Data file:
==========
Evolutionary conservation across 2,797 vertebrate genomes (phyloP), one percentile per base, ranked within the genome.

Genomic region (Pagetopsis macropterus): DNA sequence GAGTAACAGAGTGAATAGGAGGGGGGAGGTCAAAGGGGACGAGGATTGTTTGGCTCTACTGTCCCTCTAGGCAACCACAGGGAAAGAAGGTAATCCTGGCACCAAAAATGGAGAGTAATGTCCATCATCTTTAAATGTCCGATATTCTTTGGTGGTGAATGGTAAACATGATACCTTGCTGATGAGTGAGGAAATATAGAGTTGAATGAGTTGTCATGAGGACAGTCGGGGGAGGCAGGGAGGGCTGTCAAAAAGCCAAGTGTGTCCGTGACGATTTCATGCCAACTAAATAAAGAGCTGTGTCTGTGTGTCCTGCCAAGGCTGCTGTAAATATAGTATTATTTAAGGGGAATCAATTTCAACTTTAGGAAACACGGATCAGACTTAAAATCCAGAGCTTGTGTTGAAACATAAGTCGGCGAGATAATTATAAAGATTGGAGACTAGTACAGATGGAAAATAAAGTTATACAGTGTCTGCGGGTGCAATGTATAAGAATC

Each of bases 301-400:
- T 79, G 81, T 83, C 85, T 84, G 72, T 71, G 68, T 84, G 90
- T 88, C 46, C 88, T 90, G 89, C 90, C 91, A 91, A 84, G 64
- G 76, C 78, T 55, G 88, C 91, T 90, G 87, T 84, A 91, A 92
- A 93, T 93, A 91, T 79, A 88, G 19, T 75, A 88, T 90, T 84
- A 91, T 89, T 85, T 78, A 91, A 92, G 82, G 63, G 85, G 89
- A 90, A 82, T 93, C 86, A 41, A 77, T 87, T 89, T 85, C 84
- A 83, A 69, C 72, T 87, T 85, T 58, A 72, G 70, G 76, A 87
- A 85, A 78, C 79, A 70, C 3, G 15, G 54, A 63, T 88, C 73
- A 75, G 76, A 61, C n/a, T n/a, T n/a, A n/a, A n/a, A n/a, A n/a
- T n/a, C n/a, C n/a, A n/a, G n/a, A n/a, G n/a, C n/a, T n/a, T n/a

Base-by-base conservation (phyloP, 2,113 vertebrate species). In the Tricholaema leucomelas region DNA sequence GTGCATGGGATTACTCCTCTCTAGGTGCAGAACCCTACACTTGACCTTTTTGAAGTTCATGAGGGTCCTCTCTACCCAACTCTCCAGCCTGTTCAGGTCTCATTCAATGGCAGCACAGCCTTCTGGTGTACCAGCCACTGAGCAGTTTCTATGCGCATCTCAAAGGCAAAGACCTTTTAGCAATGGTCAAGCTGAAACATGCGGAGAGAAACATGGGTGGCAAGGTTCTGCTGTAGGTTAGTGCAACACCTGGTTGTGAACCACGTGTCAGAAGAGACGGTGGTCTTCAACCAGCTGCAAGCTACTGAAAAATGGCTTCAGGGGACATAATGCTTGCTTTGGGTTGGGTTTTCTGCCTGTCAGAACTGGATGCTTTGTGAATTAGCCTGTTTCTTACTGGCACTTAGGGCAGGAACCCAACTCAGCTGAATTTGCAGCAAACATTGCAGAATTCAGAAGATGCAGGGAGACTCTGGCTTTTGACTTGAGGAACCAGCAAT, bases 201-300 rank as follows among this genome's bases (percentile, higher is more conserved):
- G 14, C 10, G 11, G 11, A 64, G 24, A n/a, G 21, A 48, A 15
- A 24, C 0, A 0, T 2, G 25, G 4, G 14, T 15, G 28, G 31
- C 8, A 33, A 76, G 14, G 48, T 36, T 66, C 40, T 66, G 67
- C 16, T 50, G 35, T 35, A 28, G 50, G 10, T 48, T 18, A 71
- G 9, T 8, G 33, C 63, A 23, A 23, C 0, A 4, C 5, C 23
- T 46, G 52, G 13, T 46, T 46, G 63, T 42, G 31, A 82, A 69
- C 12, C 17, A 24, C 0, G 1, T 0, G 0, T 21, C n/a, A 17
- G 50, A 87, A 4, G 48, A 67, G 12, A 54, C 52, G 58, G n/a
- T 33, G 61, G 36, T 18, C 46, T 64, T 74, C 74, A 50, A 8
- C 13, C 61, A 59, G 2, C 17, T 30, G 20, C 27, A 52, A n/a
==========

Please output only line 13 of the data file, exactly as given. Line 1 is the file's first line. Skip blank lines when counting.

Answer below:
- T n/a, C n/a, C n/a, A n/a, G n/a, A n/a, G n/a, C n/a, T n/a, T n/a